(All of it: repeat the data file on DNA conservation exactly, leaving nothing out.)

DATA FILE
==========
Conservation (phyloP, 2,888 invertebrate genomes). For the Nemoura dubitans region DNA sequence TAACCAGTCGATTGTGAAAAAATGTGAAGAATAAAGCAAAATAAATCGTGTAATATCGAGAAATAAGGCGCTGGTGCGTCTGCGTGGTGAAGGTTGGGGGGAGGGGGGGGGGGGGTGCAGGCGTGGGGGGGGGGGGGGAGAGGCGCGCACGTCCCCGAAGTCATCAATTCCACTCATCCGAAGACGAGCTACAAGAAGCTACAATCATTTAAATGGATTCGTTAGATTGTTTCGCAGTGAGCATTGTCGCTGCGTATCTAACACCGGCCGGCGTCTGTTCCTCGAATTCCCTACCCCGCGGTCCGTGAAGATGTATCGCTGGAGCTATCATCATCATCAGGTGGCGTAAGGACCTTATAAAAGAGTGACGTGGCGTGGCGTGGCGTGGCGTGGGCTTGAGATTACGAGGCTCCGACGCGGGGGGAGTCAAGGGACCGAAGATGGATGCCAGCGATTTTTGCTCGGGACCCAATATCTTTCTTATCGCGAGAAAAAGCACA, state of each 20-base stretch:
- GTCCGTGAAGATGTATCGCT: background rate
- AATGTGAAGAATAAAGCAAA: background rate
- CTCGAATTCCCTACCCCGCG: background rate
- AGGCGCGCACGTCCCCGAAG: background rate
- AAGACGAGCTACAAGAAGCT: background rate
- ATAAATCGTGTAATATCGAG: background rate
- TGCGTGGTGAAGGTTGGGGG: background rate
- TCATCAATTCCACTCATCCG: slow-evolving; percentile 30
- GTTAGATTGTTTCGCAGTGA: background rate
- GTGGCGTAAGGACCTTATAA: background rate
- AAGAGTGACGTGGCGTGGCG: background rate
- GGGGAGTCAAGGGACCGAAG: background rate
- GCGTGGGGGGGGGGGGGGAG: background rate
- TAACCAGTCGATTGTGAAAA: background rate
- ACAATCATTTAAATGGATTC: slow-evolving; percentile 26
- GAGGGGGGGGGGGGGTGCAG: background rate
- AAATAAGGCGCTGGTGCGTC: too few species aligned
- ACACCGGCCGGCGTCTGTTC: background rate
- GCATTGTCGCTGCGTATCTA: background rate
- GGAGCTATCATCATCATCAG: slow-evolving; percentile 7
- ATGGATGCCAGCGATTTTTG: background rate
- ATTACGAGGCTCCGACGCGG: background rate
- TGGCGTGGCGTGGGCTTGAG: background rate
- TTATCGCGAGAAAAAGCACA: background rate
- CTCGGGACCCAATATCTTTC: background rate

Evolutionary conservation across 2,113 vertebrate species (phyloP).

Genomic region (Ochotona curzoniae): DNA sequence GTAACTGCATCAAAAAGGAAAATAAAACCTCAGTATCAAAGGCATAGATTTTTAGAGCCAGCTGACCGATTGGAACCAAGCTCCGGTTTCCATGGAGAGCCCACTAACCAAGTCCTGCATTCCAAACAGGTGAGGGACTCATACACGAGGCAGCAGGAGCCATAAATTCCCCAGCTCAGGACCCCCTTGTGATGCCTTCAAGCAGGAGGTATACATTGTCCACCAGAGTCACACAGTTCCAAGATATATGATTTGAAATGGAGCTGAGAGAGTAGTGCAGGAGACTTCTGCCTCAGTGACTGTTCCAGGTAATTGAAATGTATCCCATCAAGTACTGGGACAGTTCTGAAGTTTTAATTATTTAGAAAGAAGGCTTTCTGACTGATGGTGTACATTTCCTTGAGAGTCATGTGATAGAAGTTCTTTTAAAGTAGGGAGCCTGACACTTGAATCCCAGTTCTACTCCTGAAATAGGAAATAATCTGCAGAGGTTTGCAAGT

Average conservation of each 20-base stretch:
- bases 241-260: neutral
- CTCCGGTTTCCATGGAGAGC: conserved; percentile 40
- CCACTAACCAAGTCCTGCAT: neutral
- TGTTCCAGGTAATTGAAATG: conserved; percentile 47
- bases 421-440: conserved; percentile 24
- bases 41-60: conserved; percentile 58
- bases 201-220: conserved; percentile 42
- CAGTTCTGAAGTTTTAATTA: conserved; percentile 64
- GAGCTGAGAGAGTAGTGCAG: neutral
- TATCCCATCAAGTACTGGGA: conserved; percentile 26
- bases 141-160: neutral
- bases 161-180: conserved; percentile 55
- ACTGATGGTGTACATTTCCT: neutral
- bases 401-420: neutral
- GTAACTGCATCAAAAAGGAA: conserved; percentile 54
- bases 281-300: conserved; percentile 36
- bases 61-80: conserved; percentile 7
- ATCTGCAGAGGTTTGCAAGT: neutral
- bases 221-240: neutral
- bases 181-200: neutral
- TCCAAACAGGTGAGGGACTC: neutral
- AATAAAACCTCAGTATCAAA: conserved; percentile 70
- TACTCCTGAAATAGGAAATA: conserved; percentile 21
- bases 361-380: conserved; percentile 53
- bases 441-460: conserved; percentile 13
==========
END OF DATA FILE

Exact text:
Conservation (phyloP, 2,888 invertebrate genomes). For the Nemoura dubitans region DNA sequence TAACCAGTCGATTGTGAAAAAATGTGAAGAATAAAGCAAAATAAATCGTGTAATATCGAGAAATAAGGCGCTGGTGCGTCTGCGTGGTGAAGGTTGGGGGGAGGGGGGGGGGGGGTGCAGGCGTGGGGGGGGGGGGGGAGAGGCGCGCACGTCCCCGAAGTCATCAATTCCACTCATCCGAAGACGAGCTACAAGAAGCTACAATCATTTAAATGGATTCGTTAGATTGTTTCGCAGTGAGCATTGTCGCTGCGTATCTAACACCGGCCGGCGTCTGTTCCTCGAATTCCCTACCCCGCGGTCCGTGAAGATGTATCGCTGGAGCTATCATCATCATCAGGTGGCGTAAGGACCTTATAAAAGAGTGACGTGGCGTGGCGTGGCGTGGCGTGGGCTTGAGATTACGAGGCTCCGACGCGGGGGGAGTCAAGGGACCGAAGATGGATGCCAGCGATTTTTGCTCGGGACCCAATATCTTTCTTATCGCGAGAAAAAGCACA, state of each 20-base stretch:
- GTCCGTGAAGATGTATCGCT: background rate
- AATGTGAAGAATAAAGCAAA: background rate
- CTCGAATTCCCTACCCCGCG: background rate
- AGGCGCGCACGTCCCCGAAG: background rate
- AAGACGAGCTACAAGAAGCT: background rate
- ATAAATCGTGTAATATCGAG: background rate
- TGCGTGGTGAAGGTTGGGGG: background rate
- TCATCAATTCCACTCATCCG: slow-evolving; percentile 30
- GTTAGATTGTTTCGCAGTGA: background rate
- GTGGCGTAAGGACCTTATAA: background rate
- AAGAGTGACGTGGCGTGGCG: background rate
- GGGGAGTCAAGGGACCGAAG: background rate
- GCGTGGGGGGGGGGGGGGAG: background rate
- TAACCAGTCGATTGTGAAAA: background rate
- ACAATCATTTAAATGGATTC: slow-evolving; percentile 26
- GAGGGGGGGGGGGGGTGCAG: background rate
- AAATAAGGCGCTGGTGCGTC: too few species aligned
- ACACCGGCCGGCGTCTGTTC: background rate
- GCATTGTCGCTGCGTATCTA: background rate
- GGAGCTATCATCATCATCAG: slow-evolving; percentile 7
- ATGGATGCCAGCGATTTTTG: background rate
- ATTACGAGGCTCCGACGCGG: background rate
- TGGCGTGGCGTGGGCTTGAG: background rate
- TTATCGCGAGAAAAAGCACA: background rate
- CTCGGGACCCAATATCTTTC: background rate

Evolutionary conservation across 2,113 vertebrate species (phyloP).

Genomic region (Ochotona curzoniae): DNA sequence GTAACTGCATCAAAAAGGAAAATAAAACCTCAGTATCAAAGGCATAGATTTTTAGAGCCAGCTGACCGATTGGAACCAAGCTCCGGTTTCCATGGAGAGCCCACTAACCAAGTCCTGCATTCCAAACAGGTGAGGGACTCATACACGAGGCAGCAGGAGCCATAAATTCCCCAGCTCAGGACCCCCTTGTGATGCCTTCAAGCAGGAGGTATACATTGTCCACCAGAGTCACACAGTTCCAAGATATATGATTTGAAATGGAGCTGAGAGAGTAGTGCAGGAGACTTCTGCCTCAGTGACTGTTCCAGGTAATTGAAATGTATCCCATCAAGTACTGGGACAGTTCTGAAGTTTTAATTATTTAGAAAGAAGGCTTTCTGACTGATGGTGTACATTTCCTTGAGAGTCATGTGATAGAAGTTCTTTTAAAGTAGGGAGCCTGACACTTGAATCCCAGTTCTACTCCTGAAATAGGAAATAATCTGCAGAGGTTTGCAAGT

Average conservation of each 20-base stretch:
- bases 241-260: neutral
- CTCCGGTTTCCATGGAGAGC: conserved; percentile 40
- CCACTAACCAAGTCCTGCAT: neutral
- TGTTCCAGGTAATTGAAATG: conserved; percentile 47
- bases 421-440: conserved; percentile 24
- bases 41-60: conserved; percentile 58
- bases 201-220: conserved; percentile 42
- CAGTTCTGAAGTTTTAATTA: conserved; percentile 64
- GAGCTGAGAGAGTAGTGCAG: neutral
- TATCCCATCAAGTACTGGGA: conserved; percentile 26
- bases 141-160: neutral
- bases 161-180: conserved; percentile 55
- ACTGATGGTGTACATTTCCT: neutral
- bases 401-420: neutral
- GTAACTGCATCAAAAAGGAA: conserved; percentile 54
- bases 281-300: conserved; percentile 36
- bases 61-80: conserved; percentile 7
- ATCTGCAGAGGTTTGCAAGT: neutral
- bases 221-240: neutral
- bases 181-200: neutral
- TCCAAACAGGTGAGGGACTC: neutral
- AATAAAACCTCAGTATCAAA: conserved; percentile 70
- TACTCCTGAAATAGGAAATA: conserved; percentile 21
- bases 361-380: conserved; percentile 53
- bases 441-460: conserved; percentile 13